Group leader, CNRS research director (DR2)
Institut de Génétique et de Biologie Moléculaire et Cellulaire (IGBMC), Strasbourg, France CNRS, France
Sophie Jarriault is interested in the process by which a specialized cell, with a well established identity, can in some circumstances erase it and adopt a different fate. She studies why it happens to some cells and not their neighbors, and how the process is initiated and regulated. This basic research has implications for our ability to therapeutically manipulate cell fate (regenerative medicine and cancer).
How differentiated cells can change their identity is a fascinating question in biology and has implications for the development of regenerative medicine strategies. Numerous examples of cellular plasticity in physiological, experimental and pathological settings exist, but precisely how a differentiated cell can change its identity remains unknown.
Sophie Jarriault tackle this important question with her lab members by employing a powerful and innovative model, the nematode C. elegans.
Realizations / Projects
The work of Sophie Jarriault and her team has established the worm as a new model to study cellular reprogramming in vivo at the single cell level. They have shown that direct cell reprogramming events occur during the worm development: for example, a rectal cell changes its identity into a moto-neuron. Because of the C. elegans invariant cellular lineage, our system gives us access to all the steps of the process, including the early ones, a unique asset. They investigate how specific cells, but not their neighbours, become competent to be reprogrammed. We have begun the systematic identification of the molecular networks and the dissection of the cellular requirements underlying direct cell type conversion in vivo. In addition, they are assessing what key aspects have been conserved in cell reprogramming by comparing different cell plasticity events.
Projects led by Sophie Jarriault are centered on 4 questions aimed at determining the molecular mechanisms controlling cellular plasticity :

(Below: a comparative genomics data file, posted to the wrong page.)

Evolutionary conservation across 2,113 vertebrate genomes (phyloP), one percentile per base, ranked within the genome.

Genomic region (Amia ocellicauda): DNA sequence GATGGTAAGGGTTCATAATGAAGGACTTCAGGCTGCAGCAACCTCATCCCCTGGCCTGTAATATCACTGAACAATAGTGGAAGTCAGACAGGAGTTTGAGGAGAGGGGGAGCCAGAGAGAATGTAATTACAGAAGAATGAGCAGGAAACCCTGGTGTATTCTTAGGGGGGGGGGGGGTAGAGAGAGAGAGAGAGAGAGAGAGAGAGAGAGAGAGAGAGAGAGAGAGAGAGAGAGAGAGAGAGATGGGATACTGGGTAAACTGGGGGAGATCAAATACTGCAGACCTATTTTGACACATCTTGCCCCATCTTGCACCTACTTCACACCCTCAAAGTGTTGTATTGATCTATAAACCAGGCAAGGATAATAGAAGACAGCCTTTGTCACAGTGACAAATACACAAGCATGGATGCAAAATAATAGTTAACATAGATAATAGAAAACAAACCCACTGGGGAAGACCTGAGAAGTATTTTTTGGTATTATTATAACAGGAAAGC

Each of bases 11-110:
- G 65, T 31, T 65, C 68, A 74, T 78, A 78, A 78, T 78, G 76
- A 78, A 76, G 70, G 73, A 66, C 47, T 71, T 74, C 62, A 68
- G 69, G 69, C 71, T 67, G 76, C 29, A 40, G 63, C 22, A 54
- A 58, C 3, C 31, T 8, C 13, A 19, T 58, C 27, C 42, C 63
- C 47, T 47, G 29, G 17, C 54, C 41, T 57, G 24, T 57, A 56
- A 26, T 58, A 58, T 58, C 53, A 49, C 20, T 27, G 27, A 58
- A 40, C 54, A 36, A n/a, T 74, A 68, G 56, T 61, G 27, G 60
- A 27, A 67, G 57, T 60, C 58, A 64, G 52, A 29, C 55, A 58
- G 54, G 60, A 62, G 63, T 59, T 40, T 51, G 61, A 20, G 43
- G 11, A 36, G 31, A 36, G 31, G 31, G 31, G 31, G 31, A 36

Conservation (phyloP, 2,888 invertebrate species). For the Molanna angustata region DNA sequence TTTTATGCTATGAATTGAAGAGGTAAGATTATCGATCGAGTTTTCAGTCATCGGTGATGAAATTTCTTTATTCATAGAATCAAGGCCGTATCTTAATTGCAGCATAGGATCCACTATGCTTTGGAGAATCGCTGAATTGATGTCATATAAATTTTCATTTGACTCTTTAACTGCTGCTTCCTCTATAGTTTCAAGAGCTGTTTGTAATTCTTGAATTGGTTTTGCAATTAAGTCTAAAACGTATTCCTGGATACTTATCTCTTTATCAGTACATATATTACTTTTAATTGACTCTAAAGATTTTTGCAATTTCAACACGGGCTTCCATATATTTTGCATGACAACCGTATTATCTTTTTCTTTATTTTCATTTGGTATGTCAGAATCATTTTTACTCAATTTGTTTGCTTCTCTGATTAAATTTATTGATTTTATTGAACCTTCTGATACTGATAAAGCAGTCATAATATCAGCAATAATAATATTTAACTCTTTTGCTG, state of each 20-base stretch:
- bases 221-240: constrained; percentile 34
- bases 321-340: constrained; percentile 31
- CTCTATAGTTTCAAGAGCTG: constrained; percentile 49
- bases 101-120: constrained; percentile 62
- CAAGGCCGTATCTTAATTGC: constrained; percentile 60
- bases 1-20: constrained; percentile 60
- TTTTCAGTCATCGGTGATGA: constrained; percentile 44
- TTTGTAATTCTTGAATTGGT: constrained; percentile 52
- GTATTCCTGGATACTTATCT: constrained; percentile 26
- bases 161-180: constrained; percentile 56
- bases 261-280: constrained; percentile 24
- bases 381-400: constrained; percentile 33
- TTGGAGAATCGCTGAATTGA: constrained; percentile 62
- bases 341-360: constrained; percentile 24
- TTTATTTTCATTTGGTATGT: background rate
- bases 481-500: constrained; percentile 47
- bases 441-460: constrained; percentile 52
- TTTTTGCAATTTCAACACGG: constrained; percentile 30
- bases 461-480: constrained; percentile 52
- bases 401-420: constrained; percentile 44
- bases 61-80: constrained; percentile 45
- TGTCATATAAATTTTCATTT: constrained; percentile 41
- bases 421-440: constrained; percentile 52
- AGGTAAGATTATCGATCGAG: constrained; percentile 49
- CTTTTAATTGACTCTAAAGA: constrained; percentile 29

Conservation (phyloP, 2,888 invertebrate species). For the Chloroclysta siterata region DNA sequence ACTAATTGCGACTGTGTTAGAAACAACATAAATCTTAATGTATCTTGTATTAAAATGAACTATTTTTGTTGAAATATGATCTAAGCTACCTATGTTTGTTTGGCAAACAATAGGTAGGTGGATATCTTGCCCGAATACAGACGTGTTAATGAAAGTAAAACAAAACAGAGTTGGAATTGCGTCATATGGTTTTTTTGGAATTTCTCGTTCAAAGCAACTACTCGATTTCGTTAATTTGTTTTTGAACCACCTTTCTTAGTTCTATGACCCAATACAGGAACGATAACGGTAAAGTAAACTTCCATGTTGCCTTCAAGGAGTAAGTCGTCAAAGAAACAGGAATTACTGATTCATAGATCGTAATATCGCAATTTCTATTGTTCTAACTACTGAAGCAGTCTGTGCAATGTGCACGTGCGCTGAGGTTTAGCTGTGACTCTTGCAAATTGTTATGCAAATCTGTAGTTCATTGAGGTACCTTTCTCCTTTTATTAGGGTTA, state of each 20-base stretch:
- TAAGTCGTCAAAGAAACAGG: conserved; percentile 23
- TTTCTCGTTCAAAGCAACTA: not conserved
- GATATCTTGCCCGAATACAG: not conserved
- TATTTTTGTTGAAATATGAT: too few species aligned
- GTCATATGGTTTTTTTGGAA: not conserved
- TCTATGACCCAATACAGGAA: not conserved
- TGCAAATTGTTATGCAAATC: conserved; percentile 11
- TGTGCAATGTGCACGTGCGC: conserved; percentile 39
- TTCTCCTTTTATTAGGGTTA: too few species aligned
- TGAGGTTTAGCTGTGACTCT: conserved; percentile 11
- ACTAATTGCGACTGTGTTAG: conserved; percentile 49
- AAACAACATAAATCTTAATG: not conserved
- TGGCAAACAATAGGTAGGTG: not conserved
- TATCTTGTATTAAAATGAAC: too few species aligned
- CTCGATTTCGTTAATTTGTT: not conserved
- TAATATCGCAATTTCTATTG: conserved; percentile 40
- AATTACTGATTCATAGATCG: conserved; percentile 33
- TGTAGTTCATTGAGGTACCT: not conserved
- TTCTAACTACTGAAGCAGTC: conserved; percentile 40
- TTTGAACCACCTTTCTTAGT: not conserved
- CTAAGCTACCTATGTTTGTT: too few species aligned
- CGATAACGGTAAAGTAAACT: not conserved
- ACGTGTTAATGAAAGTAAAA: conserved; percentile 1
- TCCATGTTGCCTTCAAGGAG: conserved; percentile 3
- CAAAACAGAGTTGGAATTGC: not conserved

1/ What are the mechanisms allowing a cell, but not its neighbors, competent to change its identity in vivo?
2/ What are the events and nuclear complexes which are potentiating the initiation of the direct reprogramming in vivo?
3/ How is the cell potential associated with each intermediate step controlled?
4/ What conserved strategies can underlie different events of cellular plasticity?
The integrated approach led by Sophie Jarriault will contribute to unravel the key mechanisms that allow a differentiated cell to become plastic and change its identity. Such knowledge has significant therapeutic implications, as it will deepen our understanding of the initiation of certain cancers, and will improve our ability to reprogram cells for regenerative medicine purposes.
• Ph. D. in Molecular Biology, Pasteur Institute, Pasteur Institute, Paris, France, Alain Israël's lab
• Post-doctoral fellow, Columbia University, New York, USA, Iva Greenwald's lab
• ERC CoG grant, 2015
• Nominated member of AcademiaNet (by EMBO), 2013
• Prize of the French Academy of Science (Fondation Générale de la Santé), 2012
• EMBO YIP (Young Investigator Program) Award, 2011
• EuroSyStem Young Investigator Award, 2010
• 2008 Scientific Award, Fondation pour la Recherche Alsace
Direct in vivo reprogramming involves transition through discrete, non-pluripotent steps
Apr 2011, Development